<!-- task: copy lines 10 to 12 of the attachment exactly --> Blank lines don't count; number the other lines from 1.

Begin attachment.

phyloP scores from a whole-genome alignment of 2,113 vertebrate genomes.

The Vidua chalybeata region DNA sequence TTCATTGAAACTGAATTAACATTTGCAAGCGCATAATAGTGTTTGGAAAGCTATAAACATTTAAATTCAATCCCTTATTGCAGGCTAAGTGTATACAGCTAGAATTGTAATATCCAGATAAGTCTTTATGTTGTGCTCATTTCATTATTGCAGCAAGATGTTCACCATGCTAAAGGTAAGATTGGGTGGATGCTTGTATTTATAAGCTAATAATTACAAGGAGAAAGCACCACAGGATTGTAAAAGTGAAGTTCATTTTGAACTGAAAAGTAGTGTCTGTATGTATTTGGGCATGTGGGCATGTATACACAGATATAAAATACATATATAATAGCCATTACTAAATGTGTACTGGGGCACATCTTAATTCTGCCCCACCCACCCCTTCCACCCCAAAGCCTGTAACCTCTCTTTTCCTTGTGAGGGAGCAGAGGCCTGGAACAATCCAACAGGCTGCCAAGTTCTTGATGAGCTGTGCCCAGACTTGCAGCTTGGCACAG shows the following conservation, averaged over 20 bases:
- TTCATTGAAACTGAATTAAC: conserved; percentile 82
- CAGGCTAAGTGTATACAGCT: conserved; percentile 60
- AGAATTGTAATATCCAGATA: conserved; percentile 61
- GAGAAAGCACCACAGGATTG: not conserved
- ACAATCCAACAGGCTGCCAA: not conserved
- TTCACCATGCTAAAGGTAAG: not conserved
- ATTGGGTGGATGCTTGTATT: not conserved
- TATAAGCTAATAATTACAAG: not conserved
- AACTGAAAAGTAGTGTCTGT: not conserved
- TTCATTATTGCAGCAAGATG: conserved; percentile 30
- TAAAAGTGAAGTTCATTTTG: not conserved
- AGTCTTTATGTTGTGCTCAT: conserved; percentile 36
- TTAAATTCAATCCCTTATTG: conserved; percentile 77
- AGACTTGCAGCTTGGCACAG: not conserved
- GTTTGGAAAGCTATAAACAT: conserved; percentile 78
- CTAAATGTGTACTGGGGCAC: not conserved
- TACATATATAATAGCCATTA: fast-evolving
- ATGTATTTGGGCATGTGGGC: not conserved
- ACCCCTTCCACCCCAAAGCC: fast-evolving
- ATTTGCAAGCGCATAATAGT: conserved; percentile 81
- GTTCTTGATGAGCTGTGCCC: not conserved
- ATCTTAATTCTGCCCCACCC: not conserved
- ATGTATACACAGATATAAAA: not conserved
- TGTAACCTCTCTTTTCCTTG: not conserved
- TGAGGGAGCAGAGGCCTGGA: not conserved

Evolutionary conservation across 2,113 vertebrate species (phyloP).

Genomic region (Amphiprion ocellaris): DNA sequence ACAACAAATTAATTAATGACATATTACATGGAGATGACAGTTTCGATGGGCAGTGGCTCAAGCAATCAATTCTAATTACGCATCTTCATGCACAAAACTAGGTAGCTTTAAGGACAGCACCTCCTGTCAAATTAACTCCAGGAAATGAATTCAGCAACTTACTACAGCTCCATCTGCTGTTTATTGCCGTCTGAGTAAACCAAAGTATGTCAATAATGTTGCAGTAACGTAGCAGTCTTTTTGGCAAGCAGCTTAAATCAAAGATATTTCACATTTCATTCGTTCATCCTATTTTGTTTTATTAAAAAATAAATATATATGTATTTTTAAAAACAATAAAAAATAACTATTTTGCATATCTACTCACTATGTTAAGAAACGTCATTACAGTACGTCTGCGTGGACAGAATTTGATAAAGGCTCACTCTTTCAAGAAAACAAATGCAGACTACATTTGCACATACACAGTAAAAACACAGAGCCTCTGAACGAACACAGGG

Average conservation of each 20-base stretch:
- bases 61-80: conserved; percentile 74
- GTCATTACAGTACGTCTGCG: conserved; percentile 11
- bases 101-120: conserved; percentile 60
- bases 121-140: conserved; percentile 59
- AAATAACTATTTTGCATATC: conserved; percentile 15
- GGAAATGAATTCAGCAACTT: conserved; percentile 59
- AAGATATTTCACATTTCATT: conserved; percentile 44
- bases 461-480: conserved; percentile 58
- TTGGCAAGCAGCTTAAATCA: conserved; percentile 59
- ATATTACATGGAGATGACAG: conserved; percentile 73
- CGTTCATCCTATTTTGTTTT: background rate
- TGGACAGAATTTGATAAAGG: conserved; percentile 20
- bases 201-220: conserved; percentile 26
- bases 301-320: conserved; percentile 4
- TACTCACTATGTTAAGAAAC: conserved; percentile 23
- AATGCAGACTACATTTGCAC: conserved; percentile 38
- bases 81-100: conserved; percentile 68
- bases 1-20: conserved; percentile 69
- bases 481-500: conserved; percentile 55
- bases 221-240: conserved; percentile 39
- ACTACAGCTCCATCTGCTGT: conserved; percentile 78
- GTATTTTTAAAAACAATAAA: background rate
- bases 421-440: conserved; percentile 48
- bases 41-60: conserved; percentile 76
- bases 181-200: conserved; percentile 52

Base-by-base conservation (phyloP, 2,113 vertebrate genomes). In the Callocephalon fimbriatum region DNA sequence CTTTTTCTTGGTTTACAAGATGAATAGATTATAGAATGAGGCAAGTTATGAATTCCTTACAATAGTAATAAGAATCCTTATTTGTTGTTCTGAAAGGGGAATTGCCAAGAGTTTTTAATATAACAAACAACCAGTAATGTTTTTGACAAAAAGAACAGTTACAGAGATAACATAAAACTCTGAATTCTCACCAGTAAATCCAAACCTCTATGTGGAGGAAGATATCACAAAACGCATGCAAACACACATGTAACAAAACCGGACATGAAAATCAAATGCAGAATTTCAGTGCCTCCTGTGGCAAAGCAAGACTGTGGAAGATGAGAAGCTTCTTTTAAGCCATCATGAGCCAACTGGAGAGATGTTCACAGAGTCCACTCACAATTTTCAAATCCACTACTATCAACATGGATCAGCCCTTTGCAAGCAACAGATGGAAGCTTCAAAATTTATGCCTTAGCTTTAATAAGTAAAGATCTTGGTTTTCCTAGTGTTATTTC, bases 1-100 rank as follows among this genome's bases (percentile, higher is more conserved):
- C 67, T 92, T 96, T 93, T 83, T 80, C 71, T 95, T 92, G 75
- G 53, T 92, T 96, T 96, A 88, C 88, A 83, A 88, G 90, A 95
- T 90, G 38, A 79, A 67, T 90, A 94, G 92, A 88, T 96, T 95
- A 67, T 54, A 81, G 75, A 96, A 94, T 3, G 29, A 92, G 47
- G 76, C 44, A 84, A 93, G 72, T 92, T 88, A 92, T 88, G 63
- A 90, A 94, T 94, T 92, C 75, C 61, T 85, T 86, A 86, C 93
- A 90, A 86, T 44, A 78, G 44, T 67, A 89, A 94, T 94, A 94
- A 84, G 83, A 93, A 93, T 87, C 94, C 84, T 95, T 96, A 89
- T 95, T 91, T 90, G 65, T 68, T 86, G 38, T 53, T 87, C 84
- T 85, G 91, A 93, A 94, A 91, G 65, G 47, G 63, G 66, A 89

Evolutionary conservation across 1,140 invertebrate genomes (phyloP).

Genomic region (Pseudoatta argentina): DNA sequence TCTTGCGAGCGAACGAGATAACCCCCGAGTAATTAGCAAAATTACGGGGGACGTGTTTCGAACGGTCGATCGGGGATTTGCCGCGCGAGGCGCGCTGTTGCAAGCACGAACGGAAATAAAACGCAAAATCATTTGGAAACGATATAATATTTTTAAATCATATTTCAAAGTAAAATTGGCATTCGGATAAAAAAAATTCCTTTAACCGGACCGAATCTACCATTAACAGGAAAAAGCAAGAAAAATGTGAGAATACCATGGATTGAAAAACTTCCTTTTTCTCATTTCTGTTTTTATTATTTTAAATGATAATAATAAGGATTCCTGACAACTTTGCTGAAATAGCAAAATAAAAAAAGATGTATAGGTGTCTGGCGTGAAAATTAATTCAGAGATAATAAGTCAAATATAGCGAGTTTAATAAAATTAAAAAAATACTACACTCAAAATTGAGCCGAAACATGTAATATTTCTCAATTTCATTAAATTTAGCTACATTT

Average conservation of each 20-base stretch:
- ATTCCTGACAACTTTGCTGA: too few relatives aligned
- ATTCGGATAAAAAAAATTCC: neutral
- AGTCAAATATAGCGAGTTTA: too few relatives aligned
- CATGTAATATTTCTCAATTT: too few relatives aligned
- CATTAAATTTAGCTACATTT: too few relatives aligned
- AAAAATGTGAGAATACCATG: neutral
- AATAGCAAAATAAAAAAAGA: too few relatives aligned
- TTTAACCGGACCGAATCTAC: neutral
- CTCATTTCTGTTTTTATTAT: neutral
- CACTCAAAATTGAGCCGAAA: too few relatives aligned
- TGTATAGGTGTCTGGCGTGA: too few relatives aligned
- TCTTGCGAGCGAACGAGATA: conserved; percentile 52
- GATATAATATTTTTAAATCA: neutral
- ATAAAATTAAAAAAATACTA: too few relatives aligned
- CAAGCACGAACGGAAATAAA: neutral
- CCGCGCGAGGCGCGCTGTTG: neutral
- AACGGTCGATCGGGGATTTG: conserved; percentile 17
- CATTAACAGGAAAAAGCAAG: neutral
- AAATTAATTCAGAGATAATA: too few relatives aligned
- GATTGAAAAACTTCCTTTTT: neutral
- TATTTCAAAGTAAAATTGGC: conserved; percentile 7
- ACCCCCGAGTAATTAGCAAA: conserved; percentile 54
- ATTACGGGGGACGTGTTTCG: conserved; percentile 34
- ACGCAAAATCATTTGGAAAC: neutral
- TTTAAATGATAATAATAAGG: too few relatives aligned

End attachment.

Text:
- TATAAGCTAATAATTACAAG: not conserved
- AACTGAAAAGTAGTGTCTGT: not conserved
- TTCATTATTGCAGCAAGATG: conserved; percentile 30